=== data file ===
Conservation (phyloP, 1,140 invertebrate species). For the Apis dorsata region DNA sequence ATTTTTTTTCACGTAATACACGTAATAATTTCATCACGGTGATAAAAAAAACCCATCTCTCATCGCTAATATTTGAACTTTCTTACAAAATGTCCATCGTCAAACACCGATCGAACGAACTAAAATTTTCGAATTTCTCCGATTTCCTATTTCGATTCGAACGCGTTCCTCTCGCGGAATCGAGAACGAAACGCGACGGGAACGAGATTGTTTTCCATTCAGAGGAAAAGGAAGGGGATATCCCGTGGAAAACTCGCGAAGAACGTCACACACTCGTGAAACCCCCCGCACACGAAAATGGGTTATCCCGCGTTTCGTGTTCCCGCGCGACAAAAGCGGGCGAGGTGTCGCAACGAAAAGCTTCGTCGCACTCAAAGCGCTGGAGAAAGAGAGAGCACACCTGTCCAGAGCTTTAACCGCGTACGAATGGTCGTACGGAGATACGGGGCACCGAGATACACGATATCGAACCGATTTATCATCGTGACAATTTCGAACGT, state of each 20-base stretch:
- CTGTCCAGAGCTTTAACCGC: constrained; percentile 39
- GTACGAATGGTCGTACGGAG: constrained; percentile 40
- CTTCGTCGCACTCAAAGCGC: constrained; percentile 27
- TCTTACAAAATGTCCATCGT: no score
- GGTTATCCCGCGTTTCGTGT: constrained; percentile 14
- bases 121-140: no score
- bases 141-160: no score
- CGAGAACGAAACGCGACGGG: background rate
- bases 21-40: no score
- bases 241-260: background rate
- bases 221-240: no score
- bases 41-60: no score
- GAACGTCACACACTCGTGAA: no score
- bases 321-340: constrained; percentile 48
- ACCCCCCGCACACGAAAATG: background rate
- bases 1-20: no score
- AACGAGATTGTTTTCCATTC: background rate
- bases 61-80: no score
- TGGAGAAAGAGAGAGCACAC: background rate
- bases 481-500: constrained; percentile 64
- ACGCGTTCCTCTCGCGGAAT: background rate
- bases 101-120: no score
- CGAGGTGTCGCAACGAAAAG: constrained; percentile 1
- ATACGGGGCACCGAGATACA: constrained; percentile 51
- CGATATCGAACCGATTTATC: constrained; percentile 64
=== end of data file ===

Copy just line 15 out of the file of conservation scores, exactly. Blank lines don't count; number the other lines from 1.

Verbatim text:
- bases 321-340: constrained; percentile 48